American Gods by Neil Gaiman
I purchased an ebook copy a couple of years ago when it was discounted at Barnes & Noble.
I like the haiku summary I found on LibraryThing:
New gods, and old ones
All across America
- A storm is coming
So I'll leave it at that.
They say that you either love or hate Neil Gaiman's books, but I can't quite agree. I liked it, but I just liked it. American Gods was fascinating and complex. It was like an extended brain teaser for people who like ancient mythologies and are comfortable with some ambiguity.
It is not a fast read, and I suggest reading it with pantheon.org or The Reader's Companion to World Literature nearby for quick reference. You will want to check your fuzzy memory unless you are a real mythology geek.
I appreciated Gaiman's cleverness; I loved how he incorporated and interpreted so many mythological characters; but I just couldn't get into the plot line. Shadow wanders sort of aimlessly and spends a lot of downtime practicing coin tricks here and there on the American map. That in and of itself was fine, but I just couldn't figure out what the point of any of it was for the majority of the book. It got good at the end.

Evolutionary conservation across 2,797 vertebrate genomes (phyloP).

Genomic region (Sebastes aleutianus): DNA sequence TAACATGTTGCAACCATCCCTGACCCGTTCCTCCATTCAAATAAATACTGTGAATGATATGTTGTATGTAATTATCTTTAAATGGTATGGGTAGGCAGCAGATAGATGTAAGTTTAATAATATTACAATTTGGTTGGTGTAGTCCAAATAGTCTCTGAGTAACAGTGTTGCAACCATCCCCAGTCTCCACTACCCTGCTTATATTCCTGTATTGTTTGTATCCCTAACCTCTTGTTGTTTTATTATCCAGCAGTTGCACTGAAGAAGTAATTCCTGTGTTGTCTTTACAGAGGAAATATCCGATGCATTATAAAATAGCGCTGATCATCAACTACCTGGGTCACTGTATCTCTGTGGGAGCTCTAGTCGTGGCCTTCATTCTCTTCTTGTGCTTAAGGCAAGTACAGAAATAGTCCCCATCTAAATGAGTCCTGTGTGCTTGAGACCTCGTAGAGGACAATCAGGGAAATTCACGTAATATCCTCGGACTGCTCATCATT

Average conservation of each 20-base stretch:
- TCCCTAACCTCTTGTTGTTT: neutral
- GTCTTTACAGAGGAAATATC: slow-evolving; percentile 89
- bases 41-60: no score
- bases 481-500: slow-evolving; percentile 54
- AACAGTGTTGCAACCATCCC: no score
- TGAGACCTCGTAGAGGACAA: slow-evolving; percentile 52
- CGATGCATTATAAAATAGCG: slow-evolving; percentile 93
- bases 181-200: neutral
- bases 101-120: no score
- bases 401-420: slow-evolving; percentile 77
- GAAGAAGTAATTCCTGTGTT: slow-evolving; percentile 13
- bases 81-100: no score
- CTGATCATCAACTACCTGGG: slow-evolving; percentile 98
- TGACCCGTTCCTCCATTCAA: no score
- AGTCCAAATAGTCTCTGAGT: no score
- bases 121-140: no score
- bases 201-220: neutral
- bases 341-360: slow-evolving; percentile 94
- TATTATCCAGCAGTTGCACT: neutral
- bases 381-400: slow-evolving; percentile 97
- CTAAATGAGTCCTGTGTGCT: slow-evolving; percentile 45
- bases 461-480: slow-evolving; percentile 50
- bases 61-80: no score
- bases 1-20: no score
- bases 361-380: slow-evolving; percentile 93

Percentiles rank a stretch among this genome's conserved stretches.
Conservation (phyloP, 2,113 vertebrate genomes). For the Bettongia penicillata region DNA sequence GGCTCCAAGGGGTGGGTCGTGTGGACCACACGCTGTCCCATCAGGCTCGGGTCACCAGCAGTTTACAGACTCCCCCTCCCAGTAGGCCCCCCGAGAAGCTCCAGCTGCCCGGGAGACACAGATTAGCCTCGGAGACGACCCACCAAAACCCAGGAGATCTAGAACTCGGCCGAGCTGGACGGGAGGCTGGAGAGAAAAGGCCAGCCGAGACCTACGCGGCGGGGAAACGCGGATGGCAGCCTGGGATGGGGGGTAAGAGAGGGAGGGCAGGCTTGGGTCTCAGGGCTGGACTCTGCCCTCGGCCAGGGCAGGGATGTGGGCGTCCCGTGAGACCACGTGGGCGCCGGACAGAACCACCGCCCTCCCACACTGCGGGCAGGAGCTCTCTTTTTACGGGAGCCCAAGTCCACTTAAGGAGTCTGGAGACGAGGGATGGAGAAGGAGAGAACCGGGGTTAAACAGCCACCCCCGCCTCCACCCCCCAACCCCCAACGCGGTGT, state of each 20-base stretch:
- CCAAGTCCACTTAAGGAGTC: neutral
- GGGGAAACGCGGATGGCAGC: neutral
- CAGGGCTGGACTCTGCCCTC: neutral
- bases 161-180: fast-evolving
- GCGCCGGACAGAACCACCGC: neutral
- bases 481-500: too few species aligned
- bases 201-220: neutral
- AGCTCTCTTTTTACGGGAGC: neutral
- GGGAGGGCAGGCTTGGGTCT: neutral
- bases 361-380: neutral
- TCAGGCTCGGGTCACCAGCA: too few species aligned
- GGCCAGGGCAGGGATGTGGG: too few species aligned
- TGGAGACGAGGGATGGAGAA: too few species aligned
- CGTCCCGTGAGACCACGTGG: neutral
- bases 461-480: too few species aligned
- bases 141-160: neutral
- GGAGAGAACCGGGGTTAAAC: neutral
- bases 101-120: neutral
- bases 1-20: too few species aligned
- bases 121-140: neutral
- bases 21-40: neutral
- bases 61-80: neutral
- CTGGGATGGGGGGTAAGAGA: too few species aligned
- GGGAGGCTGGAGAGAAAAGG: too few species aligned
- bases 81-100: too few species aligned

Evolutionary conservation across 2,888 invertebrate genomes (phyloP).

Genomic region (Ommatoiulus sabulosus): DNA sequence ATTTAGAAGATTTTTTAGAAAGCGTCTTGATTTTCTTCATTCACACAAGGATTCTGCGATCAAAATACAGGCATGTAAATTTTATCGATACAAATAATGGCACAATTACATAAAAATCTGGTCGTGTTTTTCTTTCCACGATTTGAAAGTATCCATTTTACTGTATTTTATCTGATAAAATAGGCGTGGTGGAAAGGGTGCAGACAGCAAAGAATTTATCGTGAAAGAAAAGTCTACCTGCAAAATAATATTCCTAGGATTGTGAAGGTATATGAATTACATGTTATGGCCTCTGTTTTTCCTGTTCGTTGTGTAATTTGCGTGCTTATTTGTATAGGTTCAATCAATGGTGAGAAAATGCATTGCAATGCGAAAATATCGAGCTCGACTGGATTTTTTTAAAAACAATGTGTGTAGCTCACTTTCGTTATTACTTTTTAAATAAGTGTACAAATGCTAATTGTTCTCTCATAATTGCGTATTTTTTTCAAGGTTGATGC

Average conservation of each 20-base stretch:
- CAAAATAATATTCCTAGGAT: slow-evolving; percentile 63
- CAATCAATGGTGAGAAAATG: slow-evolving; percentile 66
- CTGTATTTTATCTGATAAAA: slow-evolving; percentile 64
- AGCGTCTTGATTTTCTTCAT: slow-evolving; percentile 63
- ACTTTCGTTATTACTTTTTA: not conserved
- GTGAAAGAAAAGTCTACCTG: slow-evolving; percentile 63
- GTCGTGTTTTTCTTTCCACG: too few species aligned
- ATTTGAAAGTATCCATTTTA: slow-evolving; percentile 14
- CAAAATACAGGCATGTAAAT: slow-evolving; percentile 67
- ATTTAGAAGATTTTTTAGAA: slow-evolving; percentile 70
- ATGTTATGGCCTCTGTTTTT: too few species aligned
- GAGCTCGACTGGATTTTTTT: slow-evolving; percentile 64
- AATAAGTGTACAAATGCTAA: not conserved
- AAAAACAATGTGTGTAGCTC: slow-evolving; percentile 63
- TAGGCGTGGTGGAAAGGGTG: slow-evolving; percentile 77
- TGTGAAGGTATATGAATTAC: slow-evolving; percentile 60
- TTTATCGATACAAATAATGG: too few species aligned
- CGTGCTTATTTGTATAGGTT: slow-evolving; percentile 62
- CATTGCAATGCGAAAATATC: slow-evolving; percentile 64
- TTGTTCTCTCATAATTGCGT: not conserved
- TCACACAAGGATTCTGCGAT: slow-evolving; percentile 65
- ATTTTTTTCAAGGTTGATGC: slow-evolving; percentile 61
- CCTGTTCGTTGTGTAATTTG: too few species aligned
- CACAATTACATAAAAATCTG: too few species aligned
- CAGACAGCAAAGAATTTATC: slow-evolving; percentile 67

Objective rating: 4 stars
Gaiman is a great writer. But I can't quite bring myself to put him in the same category as fantasy writers like Tolkien or even Pratchett or Adams, who create complex worlds but also give the reader something to really care about. Gaiman is heavy on the complexity, light on the plotlines. I would rather have detail and a basic story than a compelling story that is only sketched in (personal preference), but I much prefer to have both unless I am already heavily invested in the characters (e.g., Drums of Autumn by Diana Gabaldon).